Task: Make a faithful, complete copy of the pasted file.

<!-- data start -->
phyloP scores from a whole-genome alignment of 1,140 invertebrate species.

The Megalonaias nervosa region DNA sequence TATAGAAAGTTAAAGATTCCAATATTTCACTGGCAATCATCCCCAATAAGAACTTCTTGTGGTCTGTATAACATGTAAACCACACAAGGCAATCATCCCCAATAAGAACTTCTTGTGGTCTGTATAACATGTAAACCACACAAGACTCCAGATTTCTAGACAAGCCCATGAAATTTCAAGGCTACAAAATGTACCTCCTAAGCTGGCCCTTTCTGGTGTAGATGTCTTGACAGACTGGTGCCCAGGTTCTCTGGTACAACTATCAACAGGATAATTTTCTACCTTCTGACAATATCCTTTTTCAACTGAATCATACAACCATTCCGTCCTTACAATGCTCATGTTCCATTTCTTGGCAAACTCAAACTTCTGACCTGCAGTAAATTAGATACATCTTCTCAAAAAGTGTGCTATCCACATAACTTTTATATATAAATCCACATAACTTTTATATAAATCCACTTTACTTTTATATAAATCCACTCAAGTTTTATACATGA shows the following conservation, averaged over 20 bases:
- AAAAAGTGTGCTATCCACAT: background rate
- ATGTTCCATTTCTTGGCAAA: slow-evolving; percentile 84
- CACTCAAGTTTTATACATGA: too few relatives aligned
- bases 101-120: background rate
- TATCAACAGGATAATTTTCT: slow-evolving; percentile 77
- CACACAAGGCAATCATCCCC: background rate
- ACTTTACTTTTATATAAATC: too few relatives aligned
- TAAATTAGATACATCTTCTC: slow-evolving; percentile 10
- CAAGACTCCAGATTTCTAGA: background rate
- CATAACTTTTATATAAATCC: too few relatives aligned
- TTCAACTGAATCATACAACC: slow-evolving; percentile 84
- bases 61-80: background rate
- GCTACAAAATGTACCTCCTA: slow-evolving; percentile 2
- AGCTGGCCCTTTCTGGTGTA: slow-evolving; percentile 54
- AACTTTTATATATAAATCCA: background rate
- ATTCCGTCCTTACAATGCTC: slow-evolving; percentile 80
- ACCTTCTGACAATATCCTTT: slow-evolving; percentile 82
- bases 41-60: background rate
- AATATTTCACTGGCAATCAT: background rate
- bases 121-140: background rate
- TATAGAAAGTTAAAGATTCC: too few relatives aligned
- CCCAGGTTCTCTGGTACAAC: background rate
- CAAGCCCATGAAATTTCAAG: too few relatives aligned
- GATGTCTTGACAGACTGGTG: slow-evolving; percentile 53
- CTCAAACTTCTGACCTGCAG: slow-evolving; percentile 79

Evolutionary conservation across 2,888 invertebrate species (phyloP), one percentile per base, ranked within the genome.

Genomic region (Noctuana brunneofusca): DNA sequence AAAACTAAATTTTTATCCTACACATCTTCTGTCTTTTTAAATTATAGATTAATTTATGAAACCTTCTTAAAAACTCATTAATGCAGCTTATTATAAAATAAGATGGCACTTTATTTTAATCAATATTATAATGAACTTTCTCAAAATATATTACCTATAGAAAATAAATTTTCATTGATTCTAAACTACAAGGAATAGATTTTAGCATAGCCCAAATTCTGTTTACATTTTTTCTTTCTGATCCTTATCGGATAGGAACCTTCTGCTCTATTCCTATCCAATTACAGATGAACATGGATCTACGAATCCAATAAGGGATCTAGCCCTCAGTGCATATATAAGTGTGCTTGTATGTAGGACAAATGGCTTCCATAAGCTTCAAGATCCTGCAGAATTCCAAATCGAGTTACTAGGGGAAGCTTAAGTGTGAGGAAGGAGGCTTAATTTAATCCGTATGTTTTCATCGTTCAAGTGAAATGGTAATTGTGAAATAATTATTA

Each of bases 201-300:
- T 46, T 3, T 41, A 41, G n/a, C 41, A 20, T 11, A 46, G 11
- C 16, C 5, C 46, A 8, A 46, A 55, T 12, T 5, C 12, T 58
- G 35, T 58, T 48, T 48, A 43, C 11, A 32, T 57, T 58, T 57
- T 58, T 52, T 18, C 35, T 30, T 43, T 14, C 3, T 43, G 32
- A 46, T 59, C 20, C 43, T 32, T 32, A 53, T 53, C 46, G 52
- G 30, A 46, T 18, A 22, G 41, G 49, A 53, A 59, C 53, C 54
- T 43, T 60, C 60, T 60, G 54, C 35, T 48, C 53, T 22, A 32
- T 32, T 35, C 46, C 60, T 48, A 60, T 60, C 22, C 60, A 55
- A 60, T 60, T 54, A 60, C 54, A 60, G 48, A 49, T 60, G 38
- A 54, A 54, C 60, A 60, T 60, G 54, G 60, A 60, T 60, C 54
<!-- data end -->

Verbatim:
phyloP scores from a whole-genome alignment of 1,140 invertebrate species.

The Megalonaias nervosa region DNA sequence TATAGAAAGTTAAAGATTCCAATATTTCACTGGCAATCATCCCCAATAAGAACTTCTTGTGGTCTGTATAACATGTAAACCACACAAGGCAATCATCCCCAATAAGAACTTCTTGTGGTCTGTATAACATGTAAACCACACAAGACTCCAGATTTCTAGACAAGCCCATGAAATTTCAAGGCTACAAAATGTACCTCCTAAGCTGGCCCTTTCTGGTGTAGATGTCTTGACAGACTGGTGCCCAGGTTCTCTGGTACAACTATCAACAGGATAATTTTCTACCTTCTGACAATATCCTTTTTCAACTGAATCATACAACCATTCCGTCCTTACAATGCTCATGTTCCATTTCTTGGCAAACTCAAACTTCTGACCTGCAGTAAATTAGATACATCTTCTCAAAAAGTGTGCTATCCACATAACTTTTATATATAAATCCACATAACTTTTATATAAATCCACTTTACTTTTATATAAATCCACTCAAGTTTTATACATGA shows the following conservation, averaged over 20 bases:
- AAAAAGTGTGCTATCCACAT: background rate
- ATGTTCCATTTCTTGGCAAA: slow-evolving; percentile 84
- CACTCAAGTTTTATACATGA: too few relatives aligned
- bases 101-120: background rate
- TATCAACAGGATAATTTTCT: slow-evolving; percentile 77
- CACACAAGGCAATCATCCCC: background rate
- ACTTTACTTTTATATAAATC: too few relatives aligned
- TAAATTAGATACATCTTCTC: slow-evolving; percentile 10
- CAAGACTCCAGATTTCTAGA: background rate
- CATAACTTTTATATAAATCC: too few relatives aligned
- TTCAACTGAATCATACAACC: slow-evolving; percentile 84
- bases 61-80: background rate
- GCTACAAAATGTACCTCCTA: slow-evolving; percentile 2
- AGCTGGCCCTTTCTGGTGTA: slow-evolving; percentile 54
- AACTTTTATATATAAATCCA: background rate
- ATTCCGTCCTTACAATGCTC: slow-evolving; percentile 80
- ACCTTCTGACAATATCCTTT: slow-evolving; percentile 82
- bases 41-60: background rate
- AATATTTCACTGGCAATCAT: background rate
- bases 121-140: background rate
- TATAGAAAGTTAAAGATTCC: too few relatives aligned
- CCCAGGTTCTCTGGTACAAC: background rate
- CAAGCCCATGAAATTTCAAG: too few relatives aligned
- GATGTCTTGACAGACTGGTG: slow-evolving; percentile 53
- CTCAAACTTCTGACCTGCAG: slow-evolving; percentile 79

Evolutionary conservation across 2,888 invertebrate species (phyloP), one percentile per base, ranked within the genome.

Genomic region (Noctuana brunneofusca): DNA sequence AAAACTAAATTTTTATCCTACACATCTTCTGTCTTTTTAAATTATAGATTAATTTATGAAACCTTCTTAAAAACTCATTAATGCAGCTTATTATAAAATAAGATGGCACTTTATTTTAATCAATATTATAATGAACTTTCTCAAAATATATTACCTATAGAAAATAAATTTTCATTGATTCTAAACTACAAGGAATAGATTTTAGCATAGCCCAAATTCTGTTTACATTTTTTCTTTCTGATCCTTATCGGATAGGAACCTTCTGCTCTATTCCTATCCAATTACAGATGAACATGGATCTACGAATCCAATAAGGGATCTAGCCCTCAGTGCATATATAAGTGTGCTTGTATGTAGGACAAATGGCTTCCATAAGCTTCAAGATCCTGCAGAATTCCAAATCGAGTTACTAGGGGAAGCTTAAGTGTGAGGAAGGAGGCTTAATTTAATCCGTATGTTTTCATCGTTCAAGTGAAATGGTAATTGTGAAATAATTATTA

Each of bases 201-300:
- T 46, T 3, T 41, A 41, G n/a, C 41, A 20, T 11, A 46, G 11
- C 16, C 5, C 46, A 8, A 46, A 55, T 12, T 5, C 12, T 58
- G 35, T 58, T 48, T 48, A 43, C 11, A 32, T 57, T 58, T 57
- T 58, T 52, T 18, C 35, T 30, T 43, T 14, C 3, T 43, G 32
- A 46, T 59, C 20, C 43, T 32, T 32, A 53, T 53, C 46, G 52
- G 30, A 46, T 18, A 22, G 41, G 49, A 53, A 59, C 53, C 54
- T 43, T 60, C 60, T 60, G 54, C 35, T 48, C 53, T 22, A 32
- T 32, T 35, C 46, C 60, T 48, A 60, T 60, C 22, C 60, A 55
- A 60, T 60, T 54, A 60, C 54, A 60, G 48, A 49, T 60, G 38
- A 54, A 54, C 60, A 60, T 60, G 54, G 60, A 60, T 60, C 54